Hereditary hemochromatosis is a group of hereditary conditions that cause your body to absorb too much iron. They’re usually treated by regularly removing blood to reduce iron levels.

People with hemochromatosis can have excessive iron buildup in organs such as their:

  • skin
  • heart
  • liver
  • pituitary gland
  • joints
  • pancreas

The buildup of iron in these organs can lead to many serious issues such as liver damage or heart conditions. With prompt and regular treatment, many of these problems can be avoided.

Read on to learn more about hereditary hemochromatosis including symptoms, treatment options, and the outlook for someone with this condition.

Doctors divide hereditary hemochromatosis into four types:

  • Type I (classic): Type I hereditary hemochromatosis is a recessive condition caused by mutations in the HFE gene. Symptoms usually begin between 40 and 60 in men and after menopause in women.
  • Type II (juvenile): Juvenile hereditary hemochromatosis is usually first seen before the age of 30. It’s a recessive condition caused by mutations in the HAMP or HJVgenes.
  • Type III (TFR2-related): TFR2-related hereditary hemochromatosis is a recessive condition caused by mutations in the TFR2 gene. Most people develop symptoms in their 20s.
  • Type IV (ferroportin disease): Ferroportin disease is a dominant condition caused by changes in the SLC40A1 gene. People are usually diagnosed when they’re middle aged, and women often develop symptoms about 10 years later than men.

What’s the difference between primary and secondary hemochromatosis?

Primary hemochromatosis is caused by genes inherited from your parents. Secondary hemochromatosis has another identifiable underlying cause, such as excessive iron in your diet or multiple blood transfusions.

The most common cause of secondary hemochromatosis is repeated blood transfusions to treat severe forms of anemia such as:

Learn more about secondary hemochromatosis here.

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Most people with hereditary hemochromatosis never develop symptoms. According to the Centers for Disease Control and Prevention (CDC), when symptoms do appear, they can include:

Symptoms typically develop after the age of 40, and women usually develop symptoms later than men. Juvenile hemochromatosis usually develops before the age of 30.

If left untreated, hereditary hemochromatosis can cause difficulties such as:

Hereditary hemochromatosis is caused by genes passed to you by your parents. Type I–III hereditary hemochromatosis are caused by recessive gene mutations, meaning you need to receive an associated gene from both parents to develop the disease.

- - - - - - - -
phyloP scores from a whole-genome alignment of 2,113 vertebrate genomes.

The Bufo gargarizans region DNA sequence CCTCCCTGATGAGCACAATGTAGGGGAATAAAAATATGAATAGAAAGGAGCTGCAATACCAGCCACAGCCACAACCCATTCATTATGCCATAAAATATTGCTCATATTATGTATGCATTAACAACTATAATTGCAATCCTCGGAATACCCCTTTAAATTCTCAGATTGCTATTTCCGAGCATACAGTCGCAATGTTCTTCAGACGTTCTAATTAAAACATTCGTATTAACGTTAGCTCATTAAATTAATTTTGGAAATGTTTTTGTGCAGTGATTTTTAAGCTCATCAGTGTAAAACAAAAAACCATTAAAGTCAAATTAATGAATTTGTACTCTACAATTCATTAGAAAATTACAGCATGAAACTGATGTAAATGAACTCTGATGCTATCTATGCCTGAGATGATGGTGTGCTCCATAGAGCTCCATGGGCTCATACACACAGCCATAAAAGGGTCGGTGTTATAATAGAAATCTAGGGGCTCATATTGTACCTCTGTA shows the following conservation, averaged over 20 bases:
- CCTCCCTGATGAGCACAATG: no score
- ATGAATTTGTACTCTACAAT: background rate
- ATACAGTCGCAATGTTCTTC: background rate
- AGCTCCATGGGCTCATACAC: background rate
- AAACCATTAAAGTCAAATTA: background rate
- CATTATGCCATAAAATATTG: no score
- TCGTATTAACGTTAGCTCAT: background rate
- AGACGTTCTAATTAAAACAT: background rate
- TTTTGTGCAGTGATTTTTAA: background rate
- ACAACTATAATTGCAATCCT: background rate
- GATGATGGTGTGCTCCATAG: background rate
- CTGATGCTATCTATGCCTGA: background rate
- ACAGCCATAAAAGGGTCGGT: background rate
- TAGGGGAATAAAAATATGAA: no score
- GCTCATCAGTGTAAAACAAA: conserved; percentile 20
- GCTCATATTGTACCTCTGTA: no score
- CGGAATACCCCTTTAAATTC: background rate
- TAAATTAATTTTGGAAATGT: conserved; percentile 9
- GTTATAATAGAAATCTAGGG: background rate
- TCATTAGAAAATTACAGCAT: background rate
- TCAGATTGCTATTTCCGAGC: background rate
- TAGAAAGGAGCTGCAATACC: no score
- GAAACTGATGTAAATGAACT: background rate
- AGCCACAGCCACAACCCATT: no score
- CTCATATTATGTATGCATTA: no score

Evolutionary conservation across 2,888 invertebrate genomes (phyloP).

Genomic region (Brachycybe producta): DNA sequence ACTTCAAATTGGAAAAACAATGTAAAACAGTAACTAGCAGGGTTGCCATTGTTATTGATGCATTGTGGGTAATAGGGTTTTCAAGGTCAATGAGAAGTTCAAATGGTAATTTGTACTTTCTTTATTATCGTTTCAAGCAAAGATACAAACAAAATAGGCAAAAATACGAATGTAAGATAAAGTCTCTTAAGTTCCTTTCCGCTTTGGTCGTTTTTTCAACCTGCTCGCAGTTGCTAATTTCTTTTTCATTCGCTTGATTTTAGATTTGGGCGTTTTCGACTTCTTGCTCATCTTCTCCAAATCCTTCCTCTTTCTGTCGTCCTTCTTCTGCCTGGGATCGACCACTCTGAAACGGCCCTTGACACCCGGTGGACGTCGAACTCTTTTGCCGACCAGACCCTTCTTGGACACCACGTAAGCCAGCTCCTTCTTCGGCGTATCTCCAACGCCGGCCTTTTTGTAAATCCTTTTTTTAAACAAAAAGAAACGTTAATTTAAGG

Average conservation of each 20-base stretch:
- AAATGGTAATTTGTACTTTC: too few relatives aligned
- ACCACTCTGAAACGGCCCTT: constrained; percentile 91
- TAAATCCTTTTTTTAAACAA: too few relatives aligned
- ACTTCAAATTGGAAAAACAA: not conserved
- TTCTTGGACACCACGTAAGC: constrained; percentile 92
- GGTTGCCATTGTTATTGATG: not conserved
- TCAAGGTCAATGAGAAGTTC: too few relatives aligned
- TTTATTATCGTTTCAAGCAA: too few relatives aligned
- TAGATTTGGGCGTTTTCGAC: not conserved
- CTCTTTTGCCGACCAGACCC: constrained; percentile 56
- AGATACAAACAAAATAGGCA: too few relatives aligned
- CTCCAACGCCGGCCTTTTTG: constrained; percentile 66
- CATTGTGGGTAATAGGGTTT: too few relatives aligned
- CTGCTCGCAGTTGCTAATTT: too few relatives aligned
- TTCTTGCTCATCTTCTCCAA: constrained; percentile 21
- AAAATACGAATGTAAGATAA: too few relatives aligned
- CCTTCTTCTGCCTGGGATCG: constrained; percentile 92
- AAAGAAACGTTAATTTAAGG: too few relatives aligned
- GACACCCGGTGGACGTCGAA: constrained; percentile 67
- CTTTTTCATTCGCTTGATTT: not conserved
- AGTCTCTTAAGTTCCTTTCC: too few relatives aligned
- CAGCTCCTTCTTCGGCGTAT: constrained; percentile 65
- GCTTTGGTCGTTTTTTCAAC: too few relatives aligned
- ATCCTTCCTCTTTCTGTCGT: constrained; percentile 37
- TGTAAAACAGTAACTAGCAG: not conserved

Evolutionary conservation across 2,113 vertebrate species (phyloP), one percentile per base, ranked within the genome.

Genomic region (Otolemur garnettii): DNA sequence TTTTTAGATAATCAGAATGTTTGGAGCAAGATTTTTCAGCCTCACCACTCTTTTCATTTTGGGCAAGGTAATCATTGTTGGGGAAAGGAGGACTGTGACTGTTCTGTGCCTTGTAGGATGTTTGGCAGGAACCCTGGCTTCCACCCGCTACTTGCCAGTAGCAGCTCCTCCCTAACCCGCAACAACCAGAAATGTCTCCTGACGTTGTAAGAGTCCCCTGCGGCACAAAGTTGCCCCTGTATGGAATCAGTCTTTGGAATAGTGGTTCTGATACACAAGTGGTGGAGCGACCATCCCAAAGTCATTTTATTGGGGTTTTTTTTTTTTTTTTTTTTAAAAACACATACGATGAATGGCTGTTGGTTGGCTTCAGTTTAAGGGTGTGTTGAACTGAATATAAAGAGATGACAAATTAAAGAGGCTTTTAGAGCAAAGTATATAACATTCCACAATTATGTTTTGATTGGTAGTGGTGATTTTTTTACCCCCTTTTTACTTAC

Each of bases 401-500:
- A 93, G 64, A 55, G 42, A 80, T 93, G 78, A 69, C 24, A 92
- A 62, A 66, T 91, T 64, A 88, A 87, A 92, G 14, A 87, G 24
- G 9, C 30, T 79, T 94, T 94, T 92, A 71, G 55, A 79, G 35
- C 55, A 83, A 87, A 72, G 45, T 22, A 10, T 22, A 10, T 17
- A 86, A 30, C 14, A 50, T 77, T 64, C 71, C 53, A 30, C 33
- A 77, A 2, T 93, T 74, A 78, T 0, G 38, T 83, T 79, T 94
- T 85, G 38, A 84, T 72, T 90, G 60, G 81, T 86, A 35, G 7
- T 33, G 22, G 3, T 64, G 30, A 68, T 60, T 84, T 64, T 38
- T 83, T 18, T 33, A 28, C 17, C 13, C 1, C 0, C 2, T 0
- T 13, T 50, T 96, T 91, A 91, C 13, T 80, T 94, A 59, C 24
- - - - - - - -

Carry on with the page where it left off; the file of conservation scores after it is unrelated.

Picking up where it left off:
Ferroportin disease is caused by a dominant gene mutation, meaning it develops even if you only receive the mutation from one parent.

In the United States, non-Hispanic White individuals are at the highest risk of hereditary hemochromatosis. They have about a 1 in 300 chance of developing it.

According to the CDC, men with hereditary hemochromatosis are more likely than women to develop complications and often develop complications at an earlier age.

Doctors usually start the diagnostic process by:

  • reviewing your personal and family medical history
  • asking you about your symptoms
  • performing a physical examination, where they’ll look for:

If your doctor suspects that you may have hemochromatosis, they’ll likely order blood tests to measure your:

  • levels of iron
  • levels of the protein that carries iron in your blood (transferrin)
  • ratio of iron to transferrin
  • levels of the protein that stores iron in your liver (ferritin)
  • liver function
  • fasting blood sugar

Doctors can also use a blood test to look for gene mutations associated with hereditary hemochromatosis.

A liver biopsy may be necessary in some cases to confirm that you have too much iron in your body and rule out other liver disease.

Without treatment, iron can build up in your organs and can cause permanent organ damage.

The main treatment for hereditary hemochromatosis is phlebotomy to reduce iron levels in your body. Phlebotomy is the medical term for removing blood. Usually doctors recommend starting with having a pint of blood removed once or twice a week for several months.

As your iron levels improve, you can decrease the frequency that you receive your transfusions. You may eventually be able to reduce them to 2–3 times per year.

Phlebotomy is sometimes combined with the medication erythropoietin to stimulate the production of new red blood cells.

Medications called chelating agents may be administered for people unable to undergo phlebotomy, although they’re not as effective.

You may need additional treatment if you have organ damage. For example, a liver transplant may be considered for people with end stage liver disease.

If hereditary hemochromatosis is well controlled, there’s limited risk of death or complications. If severe organ damage has already occurred, people usually live less than 2 years. Liver cancer causes about 30% of deaths.

Higher levels of liver scarring is the main factor linked to having a poorer outlook.

You may be able to prevent organ damage by:

  • strictly avoiding alcohol to reduce liver and pancreatic damage
  • taking steps to prevent infections such as avoiding uncooked fish and shellfish and receiving vaccinations
  • avoiding medications and supplements that are harmful to the liver
  • having regular liver ultrasounds and blood tests for tumor markers
  • receiving regular blood tests to check your ferritin (iron stores) levels

Hereditary hemochromatosis is a genetic condition that causes the buildup of iron in your body. It’s important to receive a diagnosis and treatment as soon as possible to avoid organ damage.

If hemochromatosis is well managed, many people can live full lives without serious problems. Without treatment, people tend to have a poor outlook.